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Jo Clifton is the Politics Editor for the Austin Monitor.
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Thursday, October 24, 2019 by Jo Clifton
Wildfire audit update shows more work ahead
After hearing a new report from the Office of the City Auditor on Austin’s wildfire response efforts, Council Member Alison Alter said while the report lays out appropriate next steps for the city to take, those steps are probably not enough given the serious nature of the risk. Alter is chair of the Council Audit & Finance Committee, which heard the report Wednesday.
According to another report recently released by CoreLogic, Austin ranks fifth in wildfire risk among 15 metropolitan areas, based on the cost of reconstructing homes that could be damaged or destroyed by wildfires.
“I deeply feel that we are not doing enough,” said Alter, chair of the committee. Alter represents District 10 in Northwest Austin, one of the most at risk of wildfire.
According to the audit, the city’s hazard mitigation plan identified 305 wildfire events in Austin within a 10-year period, with a wildfire event within the city highly likely within a year. In addition, auditors noted that over the last five years the number of acres burned has increased in every year but one. “Other plans suggest the probability of wildfire events increases as more housing extends to wildland areas,” the report said.
Alter was instrumental in adding additional funding to the budget of the Austin Fire Department this year in order to identify wildfire risk and proactively work to reduce that risk.
One of AFD’s plans seeks to reduce excess brush in order to mitigate wildfire danger. AFD has identified 647 miles of wildland urban interface land (WUI) but privately owned land accounts for 72 percent of that total. AFD told auditors that the city can treat only 98 miles of the public land to mitigate wildfire risk because of location, slope or environmental features. Auditors noted that most of the land in the potential treatment zone is in a high or elevated wildfire risk area.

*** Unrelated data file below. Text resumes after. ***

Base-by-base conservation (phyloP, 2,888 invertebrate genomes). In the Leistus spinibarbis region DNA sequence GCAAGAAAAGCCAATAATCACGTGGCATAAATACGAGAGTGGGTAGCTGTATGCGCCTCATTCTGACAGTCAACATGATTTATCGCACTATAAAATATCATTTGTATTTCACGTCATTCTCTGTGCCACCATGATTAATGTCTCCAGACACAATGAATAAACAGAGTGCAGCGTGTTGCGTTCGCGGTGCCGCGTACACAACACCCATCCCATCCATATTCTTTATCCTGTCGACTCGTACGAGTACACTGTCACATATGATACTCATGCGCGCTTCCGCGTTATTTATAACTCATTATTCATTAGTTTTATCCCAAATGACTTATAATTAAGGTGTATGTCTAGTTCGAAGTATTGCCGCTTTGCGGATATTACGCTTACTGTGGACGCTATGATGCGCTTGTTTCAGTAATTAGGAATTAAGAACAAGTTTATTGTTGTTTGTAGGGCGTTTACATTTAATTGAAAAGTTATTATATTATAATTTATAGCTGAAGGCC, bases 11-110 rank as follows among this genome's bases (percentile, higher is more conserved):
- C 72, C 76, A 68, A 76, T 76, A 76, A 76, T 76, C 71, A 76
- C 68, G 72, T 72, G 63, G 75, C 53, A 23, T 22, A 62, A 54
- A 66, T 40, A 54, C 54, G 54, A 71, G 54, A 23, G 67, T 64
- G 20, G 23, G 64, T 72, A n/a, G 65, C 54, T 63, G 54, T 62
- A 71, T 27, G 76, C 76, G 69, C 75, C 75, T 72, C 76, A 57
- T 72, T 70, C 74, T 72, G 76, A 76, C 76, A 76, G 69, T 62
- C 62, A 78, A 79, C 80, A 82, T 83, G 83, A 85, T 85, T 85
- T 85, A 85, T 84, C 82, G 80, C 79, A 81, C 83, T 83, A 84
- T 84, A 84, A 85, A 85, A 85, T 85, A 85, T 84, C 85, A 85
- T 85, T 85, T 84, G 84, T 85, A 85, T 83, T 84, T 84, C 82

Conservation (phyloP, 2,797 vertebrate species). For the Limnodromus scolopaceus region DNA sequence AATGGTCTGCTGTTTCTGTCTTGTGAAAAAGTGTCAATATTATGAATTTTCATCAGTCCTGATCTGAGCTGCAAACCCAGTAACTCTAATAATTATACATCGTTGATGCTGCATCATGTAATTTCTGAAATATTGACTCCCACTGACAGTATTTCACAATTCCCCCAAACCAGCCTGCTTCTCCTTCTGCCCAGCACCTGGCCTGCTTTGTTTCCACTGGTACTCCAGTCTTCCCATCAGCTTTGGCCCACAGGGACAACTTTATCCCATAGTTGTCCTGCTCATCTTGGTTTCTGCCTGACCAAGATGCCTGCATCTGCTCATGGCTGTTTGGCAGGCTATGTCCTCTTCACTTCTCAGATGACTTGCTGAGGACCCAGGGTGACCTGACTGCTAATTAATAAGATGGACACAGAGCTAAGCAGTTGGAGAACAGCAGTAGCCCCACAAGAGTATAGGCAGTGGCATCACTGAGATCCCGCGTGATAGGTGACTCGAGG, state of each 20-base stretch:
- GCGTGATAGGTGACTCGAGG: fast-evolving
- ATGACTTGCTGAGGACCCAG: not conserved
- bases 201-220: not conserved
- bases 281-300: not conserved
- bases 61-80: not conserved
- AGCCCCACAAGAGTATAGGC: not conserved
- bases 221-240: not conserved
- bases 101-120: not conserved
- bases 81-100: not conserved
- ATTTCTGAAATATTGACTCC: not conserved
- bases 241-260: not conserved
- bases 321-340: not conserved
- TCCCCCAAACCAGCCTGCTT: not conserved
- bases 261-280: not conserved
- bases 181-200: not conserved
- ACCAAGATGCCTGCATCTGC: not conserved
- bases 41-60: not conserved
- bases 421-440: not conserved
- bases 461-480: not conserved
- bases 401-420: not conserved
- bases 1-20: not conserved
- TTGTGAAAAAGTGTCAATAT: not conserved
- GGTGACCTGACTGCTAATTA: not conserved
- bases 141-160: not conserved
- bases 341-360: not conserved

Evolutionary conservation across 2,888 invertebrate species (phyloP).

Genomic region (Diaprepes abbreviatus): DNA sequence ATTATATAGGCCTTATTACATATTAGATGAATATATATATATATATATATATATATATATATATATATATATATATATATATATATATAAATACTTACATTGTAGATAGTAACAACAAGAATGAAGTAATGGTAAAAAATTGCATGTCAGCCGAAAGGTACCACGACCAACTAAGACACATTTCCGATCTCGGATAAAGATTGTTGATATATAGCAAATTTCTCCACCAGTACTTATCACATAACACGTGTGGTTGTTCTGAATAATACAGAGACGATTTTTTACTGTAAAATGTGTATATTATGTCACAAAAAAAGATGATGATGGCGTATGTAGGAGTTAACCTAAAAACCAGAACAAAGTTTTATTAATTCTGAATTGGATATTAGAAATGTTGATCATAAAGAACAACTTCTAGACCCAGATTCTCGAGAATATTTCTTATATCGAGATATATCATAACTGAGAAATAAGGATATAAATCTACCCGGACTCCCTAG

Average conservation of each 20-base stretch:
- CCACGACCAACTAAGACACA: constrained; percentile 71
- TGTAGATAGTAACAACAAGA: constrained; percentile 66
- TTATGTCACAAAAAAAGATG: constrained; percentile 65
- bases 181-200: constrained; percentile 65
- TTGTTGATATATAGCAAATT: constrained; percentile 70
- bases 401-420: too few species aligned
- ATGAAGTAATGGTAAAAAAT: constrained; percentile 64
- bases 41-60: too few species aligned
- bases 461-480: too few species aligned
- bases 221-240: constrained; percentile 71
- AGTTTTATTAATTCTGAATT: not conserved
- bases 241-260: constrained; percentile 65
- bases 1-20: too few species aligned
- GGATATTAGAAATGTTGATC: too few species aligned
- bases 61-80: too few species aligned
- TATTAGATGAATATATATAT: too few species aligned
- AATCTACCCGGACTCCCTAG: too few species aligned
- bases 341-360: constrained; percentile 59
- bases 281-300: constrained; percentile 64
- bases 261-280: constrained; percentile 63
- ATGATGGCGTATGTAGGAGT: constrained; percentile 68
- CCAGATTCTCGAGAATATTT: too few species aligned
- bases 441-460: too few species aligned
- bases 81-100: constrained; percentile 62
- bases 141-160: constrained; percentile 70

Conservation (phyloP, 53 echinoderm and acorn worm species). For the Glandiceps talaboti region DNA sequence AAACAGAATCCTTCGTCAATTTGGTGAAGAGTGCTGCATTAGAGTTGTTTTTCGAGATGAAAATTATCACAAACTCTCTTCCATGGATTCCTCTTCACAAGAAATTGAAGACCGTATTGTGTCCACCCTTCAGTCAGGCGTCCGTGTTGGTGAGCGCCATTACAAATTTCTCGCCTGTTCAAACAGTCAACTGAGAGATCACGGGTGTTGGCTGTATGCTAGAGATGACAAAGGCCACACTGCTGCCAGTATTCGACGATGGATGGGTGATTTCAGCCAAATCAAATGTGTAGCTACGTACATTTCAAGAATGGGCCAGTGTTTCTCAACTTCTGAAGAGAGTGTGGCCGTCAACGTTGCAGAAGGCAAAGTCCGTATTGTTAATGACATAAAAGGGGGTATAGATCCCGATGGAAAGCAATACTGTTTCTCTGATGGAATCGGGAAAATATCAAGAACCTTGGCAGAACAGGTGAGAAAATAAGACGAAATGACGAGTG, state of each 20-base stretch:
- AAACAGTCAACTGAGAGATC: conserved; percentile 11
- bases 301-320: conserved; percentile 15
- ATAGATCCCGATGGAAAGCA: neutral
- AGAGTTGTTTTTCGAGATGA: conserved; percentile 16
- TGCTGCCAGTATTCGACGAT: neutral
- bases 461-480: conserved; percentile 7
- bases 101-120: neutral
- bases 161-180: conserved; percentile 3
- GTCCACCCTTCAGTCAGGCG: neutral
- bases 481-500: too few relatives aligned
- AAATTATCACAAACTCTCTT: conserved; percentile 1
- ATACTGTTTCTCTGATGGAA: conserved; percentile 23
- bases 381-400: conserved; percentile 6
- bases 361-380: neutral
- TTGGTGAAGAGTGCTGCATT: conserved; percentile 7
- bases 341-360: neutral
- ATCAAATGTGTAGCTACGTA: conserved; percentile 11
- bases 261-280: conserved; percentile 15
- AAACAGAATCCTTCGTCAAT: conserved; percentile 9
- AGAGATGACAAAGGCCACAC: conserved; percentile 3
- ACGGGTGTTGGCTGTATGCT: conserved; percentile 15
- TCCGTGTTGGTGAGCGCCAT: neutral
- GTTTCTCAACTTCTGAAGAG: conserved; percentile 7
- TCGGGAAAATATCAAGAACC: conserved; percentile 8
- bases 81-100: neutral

Auditors noted that the Fire Department has been working for years on the Wildland Urban Interface code, which when finally enacted would require builders to use fire-resistant materials on new construction and on remodels of properties near the interface. In August, auditors said they expected the Fire Department to present a draft to Council by December.
Assistant Fire Chief Richard Davis, who works in the city’s Wildfire Division, told the committee his group has been meeting with residents to urge them to work with the city to clear brush that can fuel wildfires. Right now, Davis said, the department is going through the process of getting feedback from stakeholders about rules in the wildland urban interface. He added that there will still be “some overlap” between the WUI and the new Land Development Code.
Following the meeting, Davis told the Austin Monitor, “We’re still trying to figure out whether if something is in the Land Development Code it needs to be in the WUI code,” as they do not want to have some pieces in the land code and some in the WUI code.
After the meeting, Alter said, “The city should continue to work on its current plans, (but) we have to keep pushing to see what more we can be doing,” noting that residents in her district are acutely aware of the risk of wildfire.
“They live with it every day and when we have a summer like we have right now, my district is very much aware of the wildfire risk. But it’s up to us as policymakers to take steps that we can to mitigate that risk and make it as easy as possible for individuals who own private land in the wildfire urban interface to take action. And I’m hopeful that when we go through the next steps of the WUI code adoption that we will put something in there that has some teeth to actually make a dent in the private lands as we move forward, especially if we’re going to be building in those areas. It’s our responsibility to make sure that any building happens within a responsible framework.”
She explained, “At the back of my mind there’s not just the risk to bodies and communities, there’s also the financial consequences of not taking action.” She noted that the city had funded the construction of a new fire station in Southeast Austin and one of the reasons for the decision to do that quickly was that residents in the area were facing increased property insurance bills because they were not close enough to a fire station.
The committee sent auditors back to the drawing board after receiving the first iteration of the report, saying they needed more information about such a serious topic.
Photo by Will-travel made available through a Creative Commons license.
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Key Players & Topics In This Article
Austin City Council Audit and Finance Committee: a sub-group of the Austin City Council. It's members are charged with oversight of city fiscal operations and anything that falls under the purview of the Office of the City Auditor.
Austin Fire Department: firefighters who serve residents inside Austin city limits.